The Auction Network’s greatest potential for the industry is to help bring auction and Auctioneers to the forefront of public perception. The network intends to facilitate the exposure the industry needs as that perfect blend of exciting commerce and world class entertainment in the United States and abroad. The Auction Network is like a sporting event that’s national, internatinoal, live and interactive. Be sure to tune in and enjoy!

Published by the National Auctioneers Association in the “Auction Advantage” Fall 2007 Quarterly Newsletter

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Bankers, Lawyers & Trustees are Increasingly Employing Auctioneers January 3, 2008

Posted by AlynnROCK Group in Auction News, Real Estate News.
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When a bank has property to sell, or an attorney has a client’s assets to dispose of, or a bankruptcy judge or trustee needs quick action on a newly-acquired proerty, more of these professionals are turning to experienced Auctioneers for a timely and professional sale of property.

Today many Auctioneers are highly-trained in all aspects of property sale, including the applicable laws, standards of practice and valuation procedures. Auctioneers know they must be a “one-stop service center,” ready to quickly take over all aspects desired by a trustee, banker or lawyer.

One fast job an Auctioneer does is providing prompt but informal valuation service. At the beginning of a new case a bankruptcy trustee knows very little about the debtor’s assets and usually has not seen the assets. The Auctioneer is the trustee’s eyes and ears. He finds out the condition of the property, how it has been maintained, determines if it can be sold in “As Is” condition; and what its approximate value is.

If the property has enough value to warrant and auction by the bankruptcy trustee, the trustee will then formally hire the Auctioneer and negotiate payment arrangements, all of which must be approved by the bankruptcy court.

As a case example, a bankruptcy trustee can be appointed the Chapter 7 trustee to liquidate a local hardware store. The store’s assets include the inventory, a store lease, a trade name and some equipment and supplies. The trustee’s first job is to take posession of the store, change the locks and provide necessary security measures. Most trustees expect their Auctioneer to provide these security measures, and to do so within a few hours of being called by the trustee.

A trustee recently described this by saying “When I am assigned a new case I want the Auctioneer to be able to immediately go to the debtor’s business location, arrange for any necessary security (changing the locks, etc) and make sure the property is protected from damage. In the case of real property, I want the Auctioneer to see if the property is heated and to recommend and implement steps like draining water, providing heat or making sure alarm services are working.”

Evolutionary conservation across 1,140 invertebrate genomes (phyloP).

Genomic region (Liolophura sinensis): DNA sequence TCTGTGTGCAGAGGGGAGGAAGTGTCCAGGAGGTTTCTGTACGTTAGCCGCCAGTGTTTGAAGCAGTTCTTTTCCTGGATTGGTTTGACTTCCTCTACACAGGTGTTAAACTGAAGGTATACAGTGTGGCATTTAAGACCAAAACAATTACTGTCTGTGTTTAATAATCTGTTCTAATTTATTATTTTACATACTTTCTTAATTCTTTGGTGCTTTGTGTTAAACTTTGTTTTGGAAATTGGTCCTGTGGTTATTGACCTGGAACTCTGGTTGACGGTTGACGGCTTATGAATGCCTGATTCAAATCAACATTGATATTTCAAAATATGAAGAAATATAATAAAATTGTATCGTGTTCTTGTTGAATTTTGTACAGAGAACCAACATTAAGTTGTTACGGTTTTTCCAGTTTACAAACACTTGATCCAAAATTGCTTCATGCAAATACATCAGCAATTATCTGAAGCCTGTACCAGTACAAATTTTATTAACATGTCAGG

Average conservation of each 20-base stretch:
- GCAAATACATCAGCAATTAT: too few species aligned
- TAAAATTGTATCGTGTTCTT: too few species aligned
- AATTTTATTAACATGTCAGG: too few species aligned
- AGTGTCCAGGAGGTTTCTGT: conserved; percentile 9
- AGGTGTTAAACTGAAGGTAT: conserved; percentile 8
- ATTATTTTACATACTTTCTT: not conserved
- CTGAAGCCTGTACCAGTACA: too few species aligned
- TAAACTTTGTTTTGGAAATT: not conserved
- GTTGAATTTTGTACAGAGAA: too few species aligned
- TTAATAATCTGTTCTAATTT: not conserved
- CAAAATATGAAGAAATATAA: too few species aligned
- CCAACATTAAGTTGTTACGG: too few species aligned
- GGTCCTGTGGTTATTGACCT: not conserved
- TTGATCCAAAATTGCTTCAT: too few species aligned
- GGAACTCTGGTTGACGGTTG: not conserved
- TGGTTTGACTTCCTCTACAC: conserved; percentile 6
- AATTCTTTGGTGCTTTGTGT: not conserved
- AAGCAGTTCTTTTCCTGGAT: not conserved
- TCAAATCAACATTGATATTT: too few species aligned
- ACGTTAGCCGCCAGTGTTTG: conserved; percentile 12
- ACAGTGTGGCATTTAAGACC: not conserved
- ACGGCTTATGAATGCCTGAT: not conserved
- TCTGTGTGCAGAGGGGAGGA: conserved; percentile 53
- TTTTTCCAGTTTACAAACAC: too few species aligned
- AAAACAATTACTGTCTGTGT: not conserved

Professionals look for reliability, honesty, integrity and responsiveness in their Auctioneers. They may also want the Auctioneer to prepare a detailed inventory and also needs to determine what is owned and what is leased. While a trustee will order records of liens and security interestes, the Auctioneer must provide practical help. If the hardware store is leased, for example, and the trustee continues to occupy the store the trustee is liable for rent and utilities.

Bankers, lawyers and other business professionals also expect the Auctioneer to provide same day service in situations where the property is at risk. Auctioneers know this, and they will also remove any personal property to a secure warehouse or other location, if needed. Auctioneers do much more than call bids on auction day.

The Auctioneer is the trustee’s eyes and ears.

This article was in the Spring 2007 newsletter entitled “Auction Advantage” which is distributed quarterly by the National Auctioneers Association.

Pleasanton Auction Draws Huge Crowd! December 18, 2007

Posted by AlynnROCK Group in Auction News, Real Estate News.
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cimg5304.jpgThe lightning-fast sale of 4040 Jensen Street in Pleasanton has created quite a buzz! Prior to the auction, there were three Auction Previews (two hours each) and over 280 people came by to take a look! Some were neighbors (who, by the way, are absolutely fabulous!), some were investors, and some were obviously homebuyers who were looking for a great place to move to.

Just a few days before the sale, Jeb Bing, the Editor of the Pleasanton Weekly interviewed the seller of 4040 Jensen Street and shared her story in his weekly editorial “Around Pleasanton” which printed the day before the auction. He even took some video of the actual auction and put it on YouTube!!!

Saturday’s sale caught the attention of Channel 2 KTVU and their story aired on the 6:00 and 11:00 news Saturday night!

There were between 100-125 people on the front lawn and into the street who came to watch. Prior to the sale of the home, a Christmas Basket was sold for charity and 100% of the proceeds were donated to the Pleasanton Weekly Holiday Fund to benefit local non-profit organizations in Pleasanton.

The Minimum Bid of $299,000 was quickly surpassed by the nineteen registered bidders and it came down, as it always does, to the last two bidders with a final sale price of $478,500. The winning bidders plan to renovate the property and move into one of Pleasanton’s most sought after neighborhoods! The ease and simplicity of the auction transaction have left both Seller & Buyer very satisfied with the sale!